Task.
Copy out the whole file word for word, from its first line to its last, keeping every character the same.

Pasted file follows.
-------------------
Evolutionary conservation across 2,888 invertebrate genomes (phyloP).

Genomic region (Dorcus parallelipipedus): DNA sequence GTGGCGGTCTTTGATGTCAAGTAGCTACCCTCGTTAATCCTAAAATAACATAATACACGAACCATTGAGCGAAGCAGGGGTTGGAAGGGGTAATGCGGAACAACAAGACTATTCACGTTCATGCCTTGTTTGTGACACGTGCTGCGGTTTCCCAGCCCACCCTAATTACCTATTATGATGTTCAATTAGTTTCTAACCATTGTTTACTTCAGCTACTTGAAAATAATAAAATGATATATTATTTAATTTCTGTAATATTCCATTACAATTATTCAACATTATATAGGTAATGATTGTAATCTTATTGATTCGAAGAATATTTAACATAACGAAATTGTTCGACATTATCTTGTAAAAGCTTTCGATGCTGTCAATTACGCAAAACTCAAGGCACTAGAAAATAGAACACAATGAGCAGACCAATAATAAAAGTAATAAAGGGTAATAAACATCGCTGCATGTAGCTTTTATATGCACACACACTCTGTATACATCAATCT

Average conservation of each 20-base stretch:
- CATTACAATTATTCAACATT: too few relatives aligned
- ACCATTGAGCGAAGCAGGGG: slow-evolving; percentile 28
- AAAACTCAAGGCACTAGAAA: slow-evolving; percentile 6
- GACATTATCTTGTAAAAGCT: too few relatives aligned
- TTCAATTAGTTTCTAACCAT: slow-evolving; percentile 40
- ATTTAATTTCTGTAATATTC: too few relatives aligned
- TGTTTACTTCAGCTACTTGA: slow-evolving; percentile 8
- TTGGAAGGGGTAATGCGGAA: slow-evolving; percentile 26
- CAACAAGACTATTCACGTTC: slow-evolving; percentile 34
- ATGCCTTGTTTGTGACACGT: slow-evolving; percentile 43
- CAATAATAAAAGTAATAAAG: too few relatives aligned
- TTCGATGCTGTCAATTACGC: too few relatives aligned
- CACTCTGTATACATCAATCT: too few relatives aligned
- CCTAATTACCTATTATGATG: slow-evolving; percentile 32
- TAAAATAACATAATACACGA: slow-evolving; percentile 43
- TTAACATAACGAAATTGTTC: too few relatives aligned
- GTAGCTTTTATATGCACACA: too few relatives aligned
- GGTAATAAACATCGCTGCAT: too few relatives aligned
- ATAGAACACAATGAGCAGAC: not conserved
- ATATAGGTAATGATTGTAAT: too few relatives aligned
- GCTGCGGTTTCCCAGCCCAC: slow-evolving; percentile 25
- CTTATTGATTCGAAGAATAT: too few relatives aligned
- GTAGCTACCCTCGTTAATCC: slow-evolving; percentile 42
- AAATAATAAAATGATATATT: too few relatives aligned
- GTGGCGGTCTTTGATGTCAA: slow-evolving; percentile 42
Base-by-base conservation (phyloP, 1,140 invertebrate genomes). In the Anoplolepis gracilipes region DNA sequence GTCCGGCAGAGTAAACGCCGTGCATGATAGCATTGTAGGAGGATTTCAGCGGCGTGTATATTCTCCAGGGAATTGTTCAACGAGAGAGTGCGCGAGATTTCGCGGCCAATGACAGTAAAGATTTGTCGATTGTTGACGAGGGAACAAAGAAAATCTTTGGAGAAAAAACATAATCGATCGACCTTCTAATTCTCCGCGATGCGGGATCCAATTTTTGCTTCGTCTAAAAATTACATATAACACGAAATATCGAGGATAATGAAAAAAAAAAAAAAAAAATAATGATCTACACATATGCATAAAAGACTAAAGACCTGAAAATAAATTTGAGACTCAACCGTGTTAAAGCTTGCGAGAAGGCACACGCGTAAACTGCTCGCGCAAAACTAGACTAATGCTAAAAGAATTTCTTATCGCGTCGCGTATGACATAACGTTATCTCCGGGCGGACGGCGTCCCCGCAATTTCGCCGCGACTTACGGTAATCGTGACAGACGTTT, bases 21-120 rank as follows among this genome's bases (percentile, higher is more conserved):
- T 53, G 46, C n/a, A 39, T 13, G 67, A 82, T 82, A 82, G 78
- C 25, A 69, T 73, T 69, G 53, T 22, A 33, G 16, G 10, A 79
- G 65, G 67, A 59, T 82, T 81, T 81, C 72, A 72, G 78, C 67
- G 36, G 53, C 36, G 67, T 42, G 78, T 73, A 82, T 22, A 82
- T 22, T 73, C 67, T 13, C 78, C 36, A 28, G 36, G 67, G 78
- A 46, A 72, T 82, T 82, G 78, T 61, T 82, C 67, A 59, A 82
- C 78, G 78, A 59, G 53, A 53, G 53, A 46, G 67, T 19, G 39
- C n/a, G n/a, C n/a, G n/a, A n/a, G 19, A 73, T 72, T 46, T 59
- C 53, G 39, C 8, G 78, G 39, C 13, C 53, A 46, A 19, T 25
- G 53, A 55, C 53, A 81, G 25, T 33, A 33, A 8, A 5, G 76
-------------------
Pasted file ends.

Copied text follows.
Evolutionary conservation across 2,888 invertebrate genomes (phyloP).

Genomic region (Dorcus parallelipipedus): DNA sequence GTGGCGGTCTTTGATGTCAAGTAGCTACCCTCGTTAATCCTAAAATAACATAATACACGAACCATTGAGCGAAGCAGGGGTTGGAAGGGGTAATGCGGAACAACAAGACTATTCACGTTCATGCCTTGTTTGTGACACGTGCTGCGGTTTCCCAGCCCACCCTAATTACCTATTATGATGTTCAATTAGTTTCTAACCATTGTTTACTTCAGCTACTTGAAAATAATAAAATGATATATTATTTAATTTCTGTAATATTCCATTACAATTATTCAACATTATATAGGTAATGATTGTAATCTTATTGATTCGAAGAATATTTAACATAACGAAATTGTTCGACATTATCTTGTAAAAGCTTTCGATGCTGTCAATTACGCAAAACTCAAGGCACTAGAAAATAGAACACAATGAGCAGACCAATAATAAAAGTAATAAAGGGTAATAAACATCGCTGCATGTAGCTTTTATATGCACACACACTCTGTATACATCAATCT

Average conservation of each 20-base stretch:
- CATTACAATTATTCAACATT: too few relatives aligned
- ACCATTGAGCGAAGCAGGGG: slow-evolving; percentile 28
- AAAACTCAAGGCACTAGAAA: slow-evolving; percentile 6
- GACATTATCTTGTAAAAGCT: too few relatives aligned
- TTCAATTAGTTTCTAACCAT: slow-evolving; percentile 40
- ATTTAATTTCTGTAATATTC: too few relatives aligned
- TGTTTACTTCAGCTACTTGA: slow-evolving; percentile 8
- TTGGAAGGGGTAATGCGGAA: slow-evolving; percentile 26
- CAACAAGACTATTCACGTTC: slow-evolving; percentile 34
- ATGCCTTGTTTGTGACACGT: slow-evolving; percentile 43
- CAATAATAAAAGTAATAAAG: too few relatives aligned
- TTCGATGCTGTCAATTACGC: too few relatives aligned
- CACTCTGTATACATCAATCT: too few relatives aligned
- CCTAATTACCTATTATGATG: slow-evolving; percentile 32
- TAAAATAACATAATACACGA: slow-evolving; percentile 43
- TTAACATAACGAAATTGTTC: too few relatives aligned
- GTAGCTTTTATATGCACACA: too few relatives aligned
- GGTAATAAACATCGCTGCAT: too few relatives aligned
- ATAGAACACAATGAGCAGAC: not conserved
- ATATAGGTAATGATTGTAAT: too few relatives aligned
- GCTGCGGTTTCCCAGCCCAC: slow-evolving; percentile 25
- CTTATTGATTCGAAGAATAT: too few relatives aligned
- GTAGCTACCCTCGTTAATCC: slow-evolving; percentile 42
- AAATAATAAAATGATATATT: too few relatives aligned
- GTGGCGGTCTTTGATGTCAA: slow-evolving; percentile 42
Base-by-base conservation (phyloP, 1,140 invertebrate genomes). In the Anoplolepis gracilipes region DNA sequence GTCCGGCAGAGTAAACGCCGTGCATGATAGCATTGTAGGAGGATTTCAGCGGCGTGTATATTCTCCAGGGAATTGTTCAACGAGAGAGTGCGCGAGATTTCGCGGCCAATGACAGTAAAGATTTGTCGATTGTTGACGAGGGAACAAAGAAAATCTTTGGAGAAAAAACATAATCGATCGACCTTCTAATTCTCCGCGATGCGGGATCCAATTTTTGCTTCGTCTAAAAATTACATATAACACGAAATATCGAGGATAATGAAAAAAAAAAAAAAAAAATAATGATCTACACATATGCATAAAAGACTAAAGACCTGAAAATAAATTTGAGACTCAACCGTGTTAAAGCTTGCGAGAAGGCACACGCGTAAACTGCTCGCGCAAAACTAGACTAATGCTAAAAGAATTTCTTATCGCGTCGCGTATGACATAACGTTATCTCCGGGCGGACGGCGTCCCCGCAATTTCGCCGCGACTTACGGTAATCGTGACAGACGTTT, bases 21-120 rank as follows among this genome's bases (percentile, higher is more conserved):
- T 53, G 46, C n/a, A 39, T 13, G 67, A 82, T 82, A 82, G 78
- C 25, A 69, T 73, T 69, G 53, T 22, A 33, G 16, G 10, A 79
- G 65, G 67, A 59, T 82, T 81, T 81, C 72, A 72, G 78, C 67
- G 36, G 53, C 36, G 67, T 42, G 78, T 73, A 82, T 22, A 82
- T 22, T 73, C 67, T 13, C 78, C 36, A 28, G 36, G 67, G 78
- A 46, A 72, T 82, T 82, G 78, T 61, T 82, C 67, A 59, A 82
- C 78, G 78, A 59, G 53, A 53, G 53, A 46, G 67, T 19, G 39
- C n/a, G n/a, C n/a, G n/a, A n/a, G 19, A 73, T 72, T 46, T 59
- C 53, G 39, C 8, G 78, G 39, C 13, C 53, A 46, A 19, T 25
- G 53, A 55, C 53, A 81, G 25, T 33, A 33, A 8, A 5, G 76